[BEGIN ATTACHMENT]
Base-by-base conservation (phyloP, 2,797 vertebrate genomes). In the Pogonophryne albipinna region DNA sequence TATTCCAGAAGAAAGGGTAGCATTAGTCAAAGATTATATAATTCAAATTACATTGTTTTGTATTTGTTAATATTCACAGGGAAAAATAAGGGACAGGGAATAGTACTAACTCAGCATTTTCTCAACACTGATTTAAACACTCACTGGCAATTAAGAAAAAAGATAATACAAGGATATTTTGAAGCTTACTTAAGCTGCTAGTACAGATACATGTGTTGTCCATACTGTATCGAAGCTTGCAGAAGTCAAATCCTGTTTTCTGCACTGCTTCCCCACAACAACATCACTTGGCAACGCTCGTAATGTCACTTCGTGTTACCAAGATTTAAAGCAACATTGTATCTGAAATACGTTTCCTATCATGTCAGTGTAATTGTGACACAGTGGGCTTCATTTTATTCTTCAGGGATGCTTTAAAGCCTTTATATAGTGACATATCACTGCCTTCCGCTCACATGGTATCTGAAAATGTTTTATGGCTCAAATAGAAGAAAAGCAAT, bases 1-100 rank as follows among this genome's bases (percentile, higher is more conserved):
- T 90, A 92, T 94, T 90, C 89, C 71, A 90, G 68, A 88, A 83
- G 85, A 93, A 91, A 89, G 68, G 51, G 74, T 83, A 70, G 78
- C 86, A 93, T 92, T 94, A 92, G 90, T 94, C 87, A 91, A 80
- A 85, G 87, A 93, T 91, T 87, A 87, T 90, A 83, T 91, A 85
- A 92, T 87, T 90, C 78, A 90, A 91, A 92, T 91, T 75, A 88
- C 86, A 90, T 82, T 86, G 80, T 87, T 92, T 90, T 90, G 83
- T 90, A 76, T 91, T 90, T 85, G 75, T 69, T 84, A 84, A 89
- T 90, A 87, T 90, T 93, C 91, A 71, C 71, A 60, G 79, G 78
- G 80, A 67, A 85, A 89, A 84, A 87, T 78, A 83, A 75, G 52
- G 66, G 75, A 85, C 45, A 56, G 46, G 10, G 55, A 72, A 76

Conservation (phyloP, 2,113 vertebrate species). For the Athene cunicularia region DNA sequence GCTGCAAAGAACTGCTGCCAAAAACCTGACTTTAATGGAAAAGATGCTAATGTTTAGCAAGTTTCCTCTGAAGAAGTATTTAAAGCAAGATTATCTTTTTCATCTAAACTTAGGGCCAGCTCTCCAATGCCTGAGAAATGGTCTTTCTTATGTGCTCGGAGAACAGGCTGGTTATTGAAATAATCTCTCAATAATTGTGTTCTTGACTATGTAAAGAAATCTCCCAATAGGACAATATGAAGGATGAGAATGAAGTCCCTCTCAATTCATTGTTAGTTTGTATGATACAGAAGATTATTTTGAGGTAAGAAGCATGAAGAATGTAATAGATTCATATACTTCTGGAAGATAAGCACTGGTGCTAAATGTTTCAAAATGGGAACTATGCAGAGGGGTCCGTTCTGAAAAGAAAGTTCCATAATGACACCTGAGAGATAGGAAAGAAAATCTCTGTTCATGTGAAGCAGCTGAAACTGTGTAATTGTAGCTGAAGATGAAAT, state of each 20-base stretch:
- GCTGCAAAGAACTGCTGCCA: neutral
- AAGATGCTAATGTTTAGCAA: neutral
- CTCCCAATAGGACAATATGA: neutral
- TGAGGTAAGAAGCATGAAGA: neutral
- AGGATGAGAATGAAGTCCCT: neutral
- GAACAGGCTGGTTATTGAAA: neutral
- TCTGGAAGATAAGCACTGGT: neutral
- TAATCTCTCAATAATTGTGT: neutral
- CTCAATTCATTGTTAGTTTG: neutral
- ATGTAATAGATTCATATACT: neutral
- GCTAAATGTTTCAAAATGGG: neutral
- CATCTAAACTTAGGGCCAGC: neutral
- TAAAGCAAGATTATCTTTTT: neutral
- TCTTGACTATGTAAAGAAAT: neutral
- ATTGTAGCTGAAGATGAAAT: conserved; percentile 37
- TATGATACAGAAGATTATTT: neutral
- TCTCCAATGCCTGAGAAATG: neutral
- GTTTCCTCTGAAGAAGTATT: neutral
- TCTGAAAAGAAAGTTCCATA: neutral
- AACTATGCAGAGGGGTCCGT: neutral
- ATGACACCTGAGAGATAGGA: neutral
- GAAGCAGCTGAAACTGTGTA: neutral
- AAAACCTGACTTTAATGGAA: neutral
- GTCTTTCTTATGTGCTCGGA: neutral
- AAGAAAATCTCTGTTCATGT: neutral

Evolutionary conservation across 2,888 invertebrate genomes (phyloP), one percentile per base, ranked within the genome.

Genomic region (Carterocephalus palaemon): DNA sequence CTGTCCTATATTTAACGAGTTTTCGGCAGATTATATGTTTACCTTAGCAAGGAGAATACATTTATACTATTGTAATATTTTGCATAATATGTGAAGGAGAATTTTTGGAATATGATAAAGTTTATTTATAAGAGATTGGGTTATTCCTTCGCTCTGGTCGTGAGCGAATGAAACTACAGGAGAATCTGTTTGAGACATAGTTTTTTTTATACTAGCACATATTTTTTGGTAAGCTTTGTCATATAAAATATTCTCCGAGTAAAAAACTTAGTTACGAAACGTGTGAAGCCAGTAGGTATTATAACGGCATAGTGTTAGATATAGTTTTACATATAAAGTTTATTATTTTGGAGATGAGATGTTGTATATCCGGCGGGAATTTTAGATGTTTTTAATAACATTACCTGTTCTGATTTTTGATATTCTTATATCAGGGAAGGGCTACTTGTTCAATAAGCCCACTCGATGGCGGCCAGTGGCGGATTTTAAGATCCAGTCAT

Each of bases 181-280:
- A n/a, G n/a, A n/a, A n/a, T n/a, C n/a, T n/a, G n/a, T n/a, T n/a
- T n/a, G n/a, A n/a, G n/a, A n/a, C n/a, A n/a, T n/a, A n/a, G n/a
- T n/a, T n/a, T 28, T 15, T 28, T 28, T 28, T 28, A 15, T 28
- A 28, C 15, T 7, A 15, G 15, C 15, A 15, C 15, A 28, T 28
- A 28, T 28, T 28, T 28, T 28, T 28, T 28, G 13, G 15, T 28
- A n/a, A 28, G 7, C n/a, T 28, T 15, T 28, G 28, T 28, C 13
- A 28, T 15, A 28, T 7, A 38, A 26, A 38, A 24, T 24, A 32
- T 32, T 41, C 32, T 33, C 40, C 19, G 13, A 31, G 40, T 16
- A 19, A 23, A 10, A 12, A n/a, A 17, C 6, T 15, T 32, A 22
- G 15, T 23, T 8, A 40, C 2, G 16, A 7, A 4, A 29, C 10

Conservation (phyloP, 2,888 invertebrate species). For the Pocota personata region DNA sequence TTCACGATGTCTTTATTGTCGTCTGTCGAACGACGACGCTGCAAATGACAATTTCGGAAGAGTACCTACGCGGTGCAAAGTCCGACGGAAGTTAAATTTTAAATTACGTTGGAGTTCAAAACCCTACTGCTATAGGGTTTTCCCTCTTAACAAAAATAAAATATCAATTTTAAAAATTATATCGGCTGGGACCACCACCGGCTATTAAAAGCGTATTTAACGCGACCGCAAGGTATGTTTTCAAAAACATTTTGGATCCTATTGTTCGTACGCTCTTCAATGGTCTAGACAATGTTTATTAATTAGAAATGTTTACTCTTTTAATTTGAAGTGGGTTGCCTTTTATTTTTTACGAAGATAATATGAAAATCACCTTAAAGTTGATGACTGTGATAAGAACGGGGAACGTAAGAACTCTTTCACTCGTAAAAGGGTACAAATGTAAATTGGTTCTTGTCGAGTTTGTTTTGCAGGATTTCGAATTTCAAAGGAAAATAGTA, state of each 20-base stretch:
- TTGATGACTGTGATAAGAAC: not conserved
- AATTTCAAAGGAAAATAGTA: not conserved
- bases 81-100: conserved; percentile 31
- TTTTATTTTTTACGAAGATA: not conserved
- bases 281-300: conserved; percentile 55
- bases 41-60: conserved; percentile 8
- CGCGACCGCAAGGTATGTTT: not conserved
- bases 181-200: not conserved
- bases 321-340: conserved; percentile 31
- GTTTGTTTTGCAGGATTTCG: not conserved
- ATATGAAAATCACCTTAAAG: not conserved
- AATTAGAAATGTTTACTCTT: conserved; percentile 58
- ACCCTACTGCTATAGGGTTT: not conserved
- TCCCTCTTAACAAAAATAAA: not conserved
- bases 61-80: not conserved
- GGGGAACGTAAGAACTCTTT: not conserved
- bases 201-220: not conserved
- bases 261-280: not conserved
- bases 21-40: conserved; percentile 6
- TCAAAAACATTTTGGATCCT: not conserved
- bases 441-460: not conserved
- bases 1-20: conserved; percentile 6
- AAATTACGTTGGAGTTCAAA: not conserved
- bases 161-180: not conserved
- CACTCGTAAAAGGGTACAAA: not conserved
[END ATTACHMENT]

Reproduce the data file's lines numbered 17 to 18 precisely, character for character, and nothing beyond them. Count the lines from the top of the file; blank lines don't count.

- AGGATGAGAATGAAGTCCCT: neutral
- GAACAGGCTGGTTATTGAAA: neutral